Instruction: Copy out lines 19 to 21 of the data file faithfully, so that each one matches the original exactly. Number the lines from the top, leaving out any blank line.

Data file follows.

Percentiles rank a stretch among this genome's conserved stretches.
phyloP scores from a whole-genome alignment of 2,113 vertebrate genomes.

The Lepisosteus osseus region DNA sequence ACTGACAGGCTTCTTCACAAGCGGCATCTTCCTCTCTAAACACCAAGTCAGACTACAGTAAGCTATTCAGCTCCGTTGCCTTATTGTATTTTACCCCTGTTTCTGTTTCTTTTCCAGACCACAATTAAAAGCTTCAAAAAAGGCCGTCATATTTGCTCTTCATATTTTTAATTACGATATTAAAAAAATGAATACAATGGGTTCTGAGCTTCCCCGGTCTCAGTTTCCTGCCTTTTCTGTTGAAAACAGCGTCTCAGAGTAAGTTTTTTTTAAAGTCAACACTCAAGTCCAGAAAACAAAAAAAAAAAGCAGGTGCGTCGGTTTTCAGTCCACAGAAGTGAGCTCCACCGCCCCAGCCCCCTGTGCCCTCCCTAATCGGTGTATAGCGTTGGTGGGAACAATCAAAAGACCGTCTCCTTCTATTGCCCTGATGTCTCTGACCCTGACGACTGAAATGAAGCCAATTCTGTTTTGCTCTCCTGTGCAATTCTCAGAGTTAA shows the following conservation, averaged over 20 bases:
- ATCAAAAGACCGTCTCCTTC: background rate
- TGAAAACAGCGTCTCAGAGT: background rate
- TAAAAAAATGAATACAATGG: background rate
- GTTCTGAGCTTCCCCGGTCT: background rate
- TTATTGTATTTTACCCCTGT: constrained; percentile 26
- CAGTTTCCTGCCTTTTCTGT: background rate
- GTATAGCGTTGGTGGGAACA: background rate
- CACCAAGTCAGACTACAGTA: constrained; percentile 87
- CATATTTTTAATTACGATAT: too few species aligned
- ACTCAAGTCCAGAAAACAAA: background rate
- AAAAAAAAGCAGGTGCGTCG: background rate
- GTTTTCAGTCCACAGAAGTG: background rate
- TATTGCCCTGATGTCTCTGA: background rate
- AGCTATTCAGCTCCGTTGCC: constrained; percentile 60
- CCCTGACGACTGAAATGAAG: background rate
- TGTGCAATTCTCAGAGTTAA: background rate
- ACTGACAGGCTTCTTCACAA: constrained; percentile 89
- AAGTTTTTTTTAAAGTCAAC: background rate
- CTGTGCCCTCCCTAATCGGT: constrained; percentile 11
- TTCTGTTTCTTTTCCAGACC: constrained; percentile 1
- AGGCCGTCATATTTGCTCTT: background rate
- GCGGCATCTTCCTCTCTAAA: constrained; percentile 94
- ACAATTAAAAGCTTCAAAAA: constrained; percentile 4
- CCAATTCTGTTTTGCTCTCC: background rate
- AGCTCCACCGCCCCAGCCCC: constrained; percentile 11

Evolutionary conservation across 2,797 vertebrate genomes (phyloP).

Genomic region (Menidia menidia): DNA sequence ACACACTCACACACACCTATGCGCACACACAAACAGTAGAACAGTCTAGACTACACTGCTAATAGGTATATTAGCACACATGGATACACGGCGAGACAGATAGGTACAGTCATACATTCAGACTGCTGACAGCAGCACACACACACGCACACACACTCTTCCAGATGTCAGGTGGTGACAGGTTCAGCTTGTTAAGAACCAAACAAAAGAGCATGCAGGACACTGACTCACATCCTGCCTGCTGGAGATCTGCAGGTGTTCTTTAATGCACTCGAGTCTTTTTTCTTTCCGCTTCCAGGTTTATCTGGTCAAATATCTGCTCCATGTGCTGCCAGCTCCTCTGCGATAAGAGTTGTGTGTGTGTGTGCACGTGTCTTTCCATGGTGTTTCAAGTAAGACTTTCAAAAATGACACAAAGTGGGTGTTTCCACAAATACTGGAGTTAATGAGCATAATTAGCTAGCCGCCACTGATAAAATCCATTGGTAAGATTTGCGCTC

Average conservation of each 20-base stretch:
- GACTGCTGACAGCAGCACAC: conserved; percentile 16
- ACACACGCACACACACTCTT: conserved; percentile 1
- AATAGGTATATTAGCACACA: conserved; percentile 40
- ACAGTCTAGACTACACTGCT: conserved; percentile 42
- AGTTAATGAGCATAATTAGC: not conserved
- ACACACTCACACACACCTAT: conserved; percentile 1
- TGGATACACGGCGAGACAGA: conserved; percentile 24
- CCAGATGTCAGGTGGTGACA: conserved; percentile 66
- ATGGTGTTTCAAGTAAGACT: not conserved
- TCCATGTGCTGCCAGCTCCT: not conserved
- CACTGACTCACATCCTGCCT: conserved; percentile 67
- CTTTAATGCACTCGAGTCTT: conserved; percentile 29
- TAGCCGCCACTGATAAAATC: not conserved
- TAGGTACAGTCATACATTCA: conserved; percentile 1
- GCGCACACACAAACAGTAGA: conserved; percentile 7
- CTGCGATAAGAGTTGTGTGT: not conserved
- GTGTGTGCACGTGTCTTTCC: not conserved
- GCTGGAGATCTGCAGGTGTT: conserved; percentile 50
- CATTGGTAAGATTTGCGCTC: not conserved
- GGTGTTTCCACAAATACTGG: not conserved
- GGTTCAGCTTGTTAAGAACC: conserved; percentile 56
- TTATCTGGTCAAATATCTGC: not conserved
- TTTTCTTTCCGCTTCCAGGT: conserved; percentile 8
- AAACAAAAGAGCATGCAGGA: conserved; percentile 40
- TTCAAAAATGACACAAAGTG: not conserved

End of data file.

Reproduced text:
- TGTGCAATTCTCAGAGTTAA: background rate
- ACTGACAGGCTTCTTCACAA: constrained; percentile 89
- AAGTTTTTTTTAAAGTCAAC: background rate